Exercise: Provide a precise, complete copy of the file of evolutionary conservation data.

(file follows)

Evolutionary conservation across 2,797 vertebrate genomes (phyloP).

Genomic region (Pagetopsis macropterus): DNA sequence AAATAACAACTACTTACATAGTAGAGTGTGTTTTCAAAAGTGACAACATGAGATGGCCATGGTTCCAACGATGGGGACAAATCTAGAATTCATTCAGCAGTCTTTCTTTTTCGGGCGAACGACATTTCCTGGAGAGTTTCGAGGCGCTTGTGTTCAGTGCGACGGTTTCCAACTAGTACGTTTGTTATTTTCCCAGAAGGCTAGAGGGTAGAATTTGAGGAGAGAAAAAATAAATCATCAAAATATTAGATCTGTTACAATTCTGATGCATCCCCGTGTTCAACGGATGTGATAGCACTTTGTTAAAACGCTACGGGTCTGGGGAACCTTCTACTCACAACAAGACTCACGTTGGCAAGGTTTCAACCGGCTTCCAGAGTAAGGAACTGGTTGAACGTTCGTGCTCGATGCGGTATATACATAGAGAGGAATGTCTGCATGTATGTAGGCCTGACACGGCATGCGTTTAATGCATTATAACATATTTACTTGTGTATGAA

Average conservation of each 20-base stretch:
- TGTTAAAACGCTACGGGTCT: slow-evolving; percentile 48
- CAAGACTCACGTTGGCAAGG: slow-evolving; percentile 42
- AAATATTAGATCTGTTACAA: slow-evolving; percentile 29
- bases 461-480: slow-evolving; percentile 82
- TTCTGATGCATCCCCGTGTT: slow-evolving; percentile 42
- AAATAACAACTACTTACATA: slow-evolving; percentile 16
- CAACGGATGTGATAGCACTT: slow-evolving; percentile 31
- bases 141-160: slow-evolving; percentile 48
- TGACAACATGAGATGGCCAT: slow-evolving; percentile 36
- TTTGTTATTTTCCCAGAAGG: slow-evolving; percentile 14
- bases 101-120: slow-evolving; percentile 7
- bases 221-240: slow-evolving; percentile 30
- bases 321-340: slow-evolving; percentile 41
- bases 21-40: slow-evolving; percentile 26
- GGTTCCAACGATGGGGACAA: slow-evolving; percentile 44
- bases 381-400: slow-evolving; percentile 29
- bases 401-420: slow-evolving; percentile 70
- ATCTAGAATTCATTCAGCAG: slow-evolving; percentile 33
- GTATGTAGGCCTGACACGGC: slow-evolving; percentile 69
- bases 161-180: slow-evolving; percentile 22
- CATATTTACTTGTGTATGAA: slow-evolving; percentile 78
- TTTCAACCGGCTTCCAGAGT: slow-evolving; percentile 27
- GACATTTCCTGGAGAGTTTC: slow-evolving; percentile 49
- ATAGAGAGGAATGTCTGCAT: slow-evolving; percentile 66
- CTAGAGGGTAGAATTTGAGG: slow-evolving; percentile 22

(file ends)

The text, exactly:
Evolutionary conservation across 2,797 vertebrate genomes (phyloP).

Genomic region (Pagetopsis macropterus): DNA sequence AAATAACAACTACTTACATAGTAGAGTGTGTTTTCAAAAGTGACAACATGAGATGGCCATGGTTCCAACGATGGGGACAAATCTAGAATTCATTCAGCAGTCTTTCTTTTTCGGGCGAACGACATTTCCTGGAGAGTTTCGAGGCGCTTGTGTTCAGTGCGACGGTTTCCAACTAGTACGTTTGTTATTTTCCCAGAAGGCTAGAGGGTAGAATTTGAGGAGAGAAAAAATAAATCATCAAAATATTAGATCTGTTACAATTCTGATGCATCCCCGTGTTCAACGGATGTGATAGCACTTTGTTAAAACGCTACGGGTCTGGGGAACCTTCTACTCACAACAAGACTCACGTTGGCAAGGTTTCAACCGGCTTCCAGAGTAAGGAACTGGTTGAACGTTCGTGCTCGATGCGGTATATACATAGAGAGGAATGTCTGCATGTATGTAGGCCTGACACGGCATGCGTTTAATGCATTATAACATATTTACTTGTGTATGAA

Average conservation of each 20-base stretch:
- TGTTAAAACGCTACGGGTCT: slow-evolving; percentile 48
- CAAGACTCACGTTGGCAAGG: slow-evolving; percentile 42
- AAATATTAGATCTGTTACAA: slow-evolving; percentile 29
- bases 461-480: slow-evolving; percentile 82
- TTCTGATGCATCCCCGTGTT: slow-evolving; percentile 42
- AAATAACAACTACTTACATA: slow-evolving; percentile 16
- CAACGGATGTGATAGCACTT: slow-evolving; percentile 31
- bases 141-160: slow-evolving; percentile 48
- TGACAACATGAGATGGCCAT: slow-evolving; percentile 36
- TTTGTTATTTTCCCAGAAGG: slow-evolving; percentile 14
- bases 101-120: slow-evolving; percentile 7
- bases 221-240: slow-evolving; percentile 30
- bases 321-340: slow-evolving; percentile 41
- bases 21-40: slow-evolving; percentile 26
- GGTTCCAACGATGGGGACAA: slow-evolving; percentile 44
- bases 381-400: slow-evolving; percentile 29
- bases 401-420: slow-evolving; percentile 70
- ATCTAGAATTCATTCAGCAG: slow-evolving; percentile 33
- GTATGTAGGCCTGACACGGC: slow-evolving; percentile 69
- bases 161-180: slow-evolving; percentile 22
- CATATTTACTTGTGTATGAA: slow-evolving; percentile 78
- TTTCAACCGGCTTCCAGAGT: slow-evolving; percentile 27
- GACATTTCCTGGAGAGTTTC: slow-evolving; percentile 49
- ATAGAGAGGAATGTCTGCAT: slow-evolving; percentile 66
- CTAGAGGGTAGAATTTGAGG: slow-evolving; percentile 22